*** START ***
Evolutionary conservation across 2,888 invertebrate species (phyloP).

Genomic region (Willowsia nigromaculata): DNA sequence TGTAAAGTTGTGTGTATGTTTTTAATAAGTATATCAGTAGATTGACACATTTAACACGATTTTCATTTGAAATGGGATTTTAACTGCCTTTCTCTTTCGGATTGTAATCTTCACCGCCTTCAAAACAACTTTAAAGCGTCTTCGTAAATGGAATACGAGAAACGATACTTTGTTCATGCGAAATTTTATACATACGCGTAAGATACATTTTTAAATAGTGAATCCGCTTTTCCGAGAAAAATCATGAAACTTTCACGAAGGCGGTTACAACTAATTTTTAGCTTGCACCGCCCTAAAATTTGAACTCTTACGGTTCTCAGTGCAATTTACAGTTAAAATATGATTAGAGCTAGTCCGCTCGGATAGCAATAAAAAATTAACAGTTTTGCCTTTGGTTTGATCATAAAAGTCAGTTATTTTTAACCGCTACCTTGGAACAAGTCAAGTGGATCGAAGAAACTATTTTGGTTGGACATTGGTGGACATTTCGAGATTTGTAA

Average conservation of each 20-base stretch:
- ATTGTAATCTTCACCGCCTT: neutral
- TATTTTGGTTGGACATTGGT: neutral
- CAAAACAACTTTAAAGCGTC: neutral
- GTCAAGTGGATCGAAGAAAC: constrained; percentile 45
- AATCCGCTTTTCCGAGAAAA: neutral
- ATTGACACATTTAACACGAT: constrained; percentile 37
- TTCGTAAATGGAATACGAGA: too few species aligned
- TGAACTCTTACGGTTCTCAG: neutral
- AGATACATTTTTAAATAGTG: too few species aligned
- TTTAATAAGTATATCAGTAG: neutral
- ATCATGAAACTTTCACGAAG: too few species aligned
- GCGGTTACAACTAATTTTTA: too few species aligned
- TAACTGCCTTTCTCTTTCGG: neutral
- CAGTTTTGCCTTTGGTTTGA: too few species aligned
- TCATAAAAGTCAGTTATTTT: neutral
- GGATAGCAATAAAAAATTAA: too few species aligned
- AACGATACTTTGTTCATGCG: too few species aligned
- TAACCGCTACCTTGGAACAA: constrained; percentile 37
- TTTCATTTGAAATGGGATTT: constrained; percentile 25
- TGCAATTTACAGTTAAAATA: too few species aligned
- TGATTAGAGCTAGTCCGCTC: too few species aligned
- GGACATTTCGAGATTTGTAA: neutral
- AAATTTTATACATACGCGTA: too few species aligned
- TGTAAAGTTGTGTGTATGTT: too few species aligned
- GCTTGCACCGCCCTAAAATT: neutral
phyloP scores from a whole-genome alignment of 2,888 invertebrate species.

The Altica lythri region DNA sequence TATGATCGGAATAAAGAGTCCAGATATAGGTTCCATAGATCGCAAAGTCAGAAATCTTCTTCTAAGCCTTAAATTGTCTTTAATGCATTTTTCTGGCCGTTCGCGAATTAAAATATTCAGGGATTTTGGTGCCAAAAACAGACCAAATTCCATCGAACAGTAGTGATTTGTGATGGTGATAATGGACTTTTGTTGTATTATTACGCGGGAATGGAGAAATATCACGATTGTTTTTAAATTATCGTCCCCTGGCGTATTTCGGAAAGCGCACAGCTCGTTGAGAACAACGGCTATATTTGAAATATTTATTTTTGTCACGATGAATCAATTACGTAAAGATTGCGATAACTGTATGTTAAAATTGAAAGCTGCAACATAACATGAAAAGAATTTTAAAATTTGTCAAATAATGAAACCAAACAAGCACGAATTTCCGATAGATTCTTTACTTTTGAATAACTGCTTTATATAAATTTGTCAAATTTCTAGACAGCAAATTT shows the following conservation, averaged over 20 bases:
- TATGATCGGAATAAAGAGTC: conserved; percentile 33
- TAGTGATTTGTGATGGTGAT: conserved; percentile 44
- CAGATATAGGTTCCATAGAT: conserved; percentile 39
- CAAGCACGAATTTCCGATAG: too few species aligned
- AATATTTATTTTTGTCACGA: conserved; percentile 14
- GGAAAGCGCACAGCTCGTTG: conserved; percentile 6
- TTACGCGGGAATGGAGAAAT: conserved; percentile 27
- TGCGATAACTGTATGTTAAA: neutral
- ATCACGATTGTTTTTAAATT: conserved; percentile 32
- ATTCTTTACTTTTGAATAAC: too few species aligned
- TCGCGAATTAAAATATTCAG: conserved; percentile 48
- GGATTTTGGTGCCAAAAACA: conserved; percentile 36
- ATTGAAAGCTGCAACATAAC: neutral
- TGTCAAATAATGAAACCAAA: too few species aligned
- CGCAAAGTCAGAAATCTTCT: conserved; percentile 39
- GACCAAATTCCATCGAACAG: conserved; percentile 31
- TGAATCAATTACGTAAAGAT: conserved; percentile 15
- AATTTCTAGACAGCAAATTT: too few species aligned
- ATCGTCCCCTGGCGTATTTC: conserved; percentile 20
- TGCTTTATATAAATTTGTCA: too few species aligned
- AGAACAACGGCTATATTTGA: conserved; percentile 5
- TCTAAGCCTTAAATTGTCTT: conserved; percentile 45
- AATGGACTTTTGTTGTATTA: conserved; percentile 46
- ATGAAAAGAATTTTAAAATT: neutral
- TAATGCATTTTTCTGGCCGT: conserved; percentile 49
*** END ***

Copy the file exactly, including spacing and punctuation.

Evolutionary conservation across 2,888 invertebrate species (phyloP).

Genomic region (Willowsia nigromaculata): DNA sequence TGTAAAGTTGTGTGTATGTTTTTAATAAGTATATCAGTAGATTGACACATTTAACACGATTTTCATTTGAAATGGGATTTTAACTGCCTTTCTCTTTCGGATTGTAATCTTCACCGCCTTCAAAACAACTTTAAAGCGTCTTCGTAAATGGAATACGAGAAACGATACTTTGTTCATGCGAAATTTTATACATACGCGTAAGATACATTTTTAAATAGTGAATCCGCTTTTCCGAGAAAAATCATGAAACTTTCACGAAGGCGGTTACAACTAATTTTTAGCTTGCACCGCCCTAAAATTTGAACTCTTACGGTTCTCAGTGCAATTTACAGTTAAAATATGATTAGAGCTAGTCCGCTCGGATAGCAATAAAAAATTAACAGTTTTGCCTTTGGTTTGATCATAAAAGTCAGTTATTTTTAACCGCTACCTTGGAACAAGTCAAGTGGATCGAAGAAACTATTTTGGTTGGACATTGGTGGACATTTCGAGATTTGTAA

Average conservation of each 20-base stretch:
- ATTGTAATCTTCACCGCCTT: neutral
- TATTTTGGTTGGACATTGGT: neutral
- CAAAACAACTTTAAAGCGTC: neutral
- GTCAAGTGGATCGAAGAAAC: constrained; percentile 45
- AATCCGCTTTTCCGAGAAAA: neutral
- ATTGACACATTTAACACGAT: constrained; percentile 37
- TTCGTAAATGGAATACGAGA: too few species aligned
- TGAACTCTTACGGTTCTCAG: neutral
- AGATACATTTTTAAATAGTG: too few species aligned
- TTTAATAAGTATATCAGTAG: neutral
- ATCATGAAACTTTCACGAAG: too few species aligned
- GCGGTTACAACTAATTTTTA: too few species aligned
- TAACTGCCTTTCTCTTTCGG: neutral
- CAGTTTTGCCTTTGGTTTGA: too few species aligned
- TCATAAAAGTCAGTTATTTT: neutral
- GGATAGCAATAAAAAATTAA: too few species aligned
- AACGATACTTTGTTCATGCG: too few species aligned
- TAACCGCTACCTTGGAACAA: constrained; percentile 37
- TTTCATTTGAAATGGGATTT: constrained; percentile 25
- TGCAATTTACAGTTAAAATA: too few species aligned
- TGATTAGAGCTAGTCCGCTC: too few species aligned
- GGACATTTCGAGATTTGTAA: neutral
- AAATTTTATACATACGCGTA: too few species aligned
- TGTAAAGTTGTGTGTATGTT: too few species aligned
- GCTTGCACCGCCCTAAAATT: neutral
phyloP scores from a whole-genome alignment of 2,888 invertebrate species.

The Altica lythri region DNA sequence TATGATCGGAATAAAGAGTCCAGATATAGGTTCCATAGATCGCAAAGTCAGAAATCTTCTTCTAAGCCTTAAATTGTCTTTAATGCATTTTTCTGGCCGTTCGCGAATTAAAATATTCAGGGATTTTGGTGCCAAAAACAGACCAAATTCCATCGAACAGTAGTGATTTGTGATGGTGATAATGGACTTTTGTTGTATTATTACGCGGGAATGGAGAAATATCACGATTGTTTTTAAATTATCGTCCCCTGGCGTATTTCGGAAAGCGCACAGCTCGTTGAGAACAACGGCTATATTTGAAATATTTATTTTTGTCACGATGAATCAATTACGTAAAGATTGCGATAACTGTATGTTAAAATTGAAAGCTGCAACATAACATGAAAAGAATTTTAAAATTTGTCAAATAATGAAACCAAACAAGCACGAATTTCCGATAGATTCTTTACTTTTGAATAACTGCTTTATATAAATTTGTCAAATTTCTAGACAGCAAATTT shows the following conservation, averaged over 20 bases:
- TATGATCGGAATAAAGAGTC: conserved; percentile 33
- TAGTGATTTGTGATGGTGAT: conserved; percentile 44
- CAGATATAGGTTCCATAGAT: conserved; percentile 39
- CAAGCACGAATTTCCGATAG: too few species aligned
- AATATTTATTTTTGTCACGA: conserved; percentile 14
- GGAAAGCGCACAGCTCGTTG: conserved; percentile 6
- TTACGCGGGAATGGAGAAAT: conserved; percentile 27
- TGCGATAACTGTATGTTAAA: neutral
- ATCACGATTGTTTTTAAATT: conserved; percentile 32
- ATTCTTTACTTTTGAATAAC: too few species aligned
- TCGCGAATTAAAATATTCAG: conserved; percentile 48
- GGATTTTGGTGCCAAAAACA: conserved; percentile 36
- ATTGAAAGCTGCAACATAAC: neutral
- TGTCAAATAATGAAACCAAA: too few species aligned
- CGCAAAGTCAGAAATCTTCT: conserved; percentile 39
- GACCAAATTCCATCGAACAG: conserved; percentile 31
- TGAATCAATTACGTAAAGAT: conserved; percentile 15
- AATTTCTAGACAGCAAATTT: too few species aligned
- ATCGTCCCCTGGCGTATTTC: conserved; percentile 20
- TGCTTTATATAAATTTGTCA: too few species aligned
- AGAACAACGGCTATATTTGA: conserved; percentile 5
- TCTAAGCCTTAAATTGTCTT: conserved; percentile 45
- AATGGACTTTTGTTGTATTA: conserved; percentile 46
- ATGAAAAGAATTTTAAAATT: neutral
- TAATGCATTTTTCTGGCCGT: conserved; percentile 49